“The main purpose of institutionalization is to minimize disputes and to ensure the continuation of traditions.”

Religions like these are generally huge in numbers. Their large attendance meant they are wealthy in offerings and tithes. Their prominence on the world stage also meant that they are powerful; sometimes to the extent whereby it influences politics [1].

With politics involved, the religious activities tend to revolve around the interests of the political party that it supports. Likewise, political parties may plan their policies around the interests of the organized religion. In most cases, both use each other to advance their own goals, that it may veer off their original religious intentions of spreading the love and teachings of God and into something else. The rising of the Zionist ideology from persecuted Jews may have found their key motivation from their religious texts [2]. However, whether or not is it in accordance with Jewish teachings is up for debates.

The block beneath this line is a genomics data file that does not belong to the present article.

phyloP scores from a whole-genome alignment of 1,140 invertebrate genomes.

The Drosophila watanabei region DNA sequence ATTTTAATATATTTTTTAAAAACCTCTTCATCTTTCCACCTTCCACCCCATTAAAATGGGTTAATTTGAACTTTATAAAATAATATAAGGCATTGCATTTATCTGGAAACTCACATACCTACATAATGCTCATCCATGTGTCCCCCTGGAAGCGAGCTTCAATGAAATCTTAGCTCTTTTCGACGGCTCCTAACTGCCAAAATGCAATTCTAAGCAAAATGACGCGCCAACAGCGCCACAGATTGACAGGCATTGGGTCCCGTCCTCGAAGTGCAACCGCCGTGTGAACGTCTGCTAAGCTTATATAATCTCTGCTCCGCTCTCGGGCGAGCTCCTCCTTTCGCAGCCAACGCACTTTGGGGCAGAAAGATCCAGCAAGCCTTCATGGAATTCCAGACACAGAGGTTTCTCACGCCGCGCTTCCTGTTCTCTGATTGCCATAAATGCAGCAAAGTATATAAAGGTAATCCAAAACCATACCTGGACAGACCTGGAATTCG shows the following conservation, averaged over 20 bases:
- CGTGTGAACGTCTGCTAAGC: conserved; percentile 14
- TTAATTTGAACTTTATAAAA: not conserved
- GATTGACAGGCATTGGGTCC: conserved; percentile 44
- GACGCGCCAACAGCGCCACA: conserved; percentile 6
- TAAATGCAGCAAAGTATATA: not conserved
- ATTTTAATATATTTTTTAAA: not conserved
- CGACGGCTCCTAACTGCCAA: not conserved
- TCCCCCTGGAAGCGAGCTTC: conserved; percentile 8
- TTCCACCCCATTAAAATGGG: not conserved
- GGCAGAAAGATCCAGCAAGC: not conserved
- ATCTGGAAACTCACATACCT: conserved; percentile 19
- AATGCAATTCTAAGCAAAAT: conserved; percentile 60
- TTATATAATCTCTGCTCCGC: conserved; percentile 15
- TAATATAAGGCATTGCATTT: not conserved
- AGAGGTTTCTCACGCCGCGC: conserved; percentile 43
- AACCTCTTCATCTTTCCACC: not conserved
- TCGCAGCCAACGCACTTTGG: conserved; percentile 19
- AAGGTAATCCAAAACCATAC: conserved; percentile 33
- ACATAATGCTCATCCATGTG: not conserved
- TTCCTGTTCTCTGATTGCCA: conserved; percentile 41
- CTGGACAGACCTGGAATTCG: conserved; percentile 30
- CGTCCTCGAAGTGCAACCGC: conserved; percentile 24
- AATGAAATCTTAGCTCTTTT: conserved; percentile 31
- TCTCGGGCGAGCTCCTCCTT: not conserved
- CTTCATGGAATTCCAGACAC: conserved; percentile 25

Religious institutions and the government uses each other to advance their own goals.

This brings me to the next point: power. With great support from the people and from the government, they are now invincible in terms of power. Anyone who violates their code of conduct or fundamental operating principles will be heavily persecuted. The case of Stephen Sizer brought the dark side of organized religion to light. The church enforces all kinds of ‘religious discipline’ on a clergyman [4] for what appeared to be a harmless study of Palestinian rights [3], all because the support of Palestine is against Zionism – something that the evangelical Christian supports.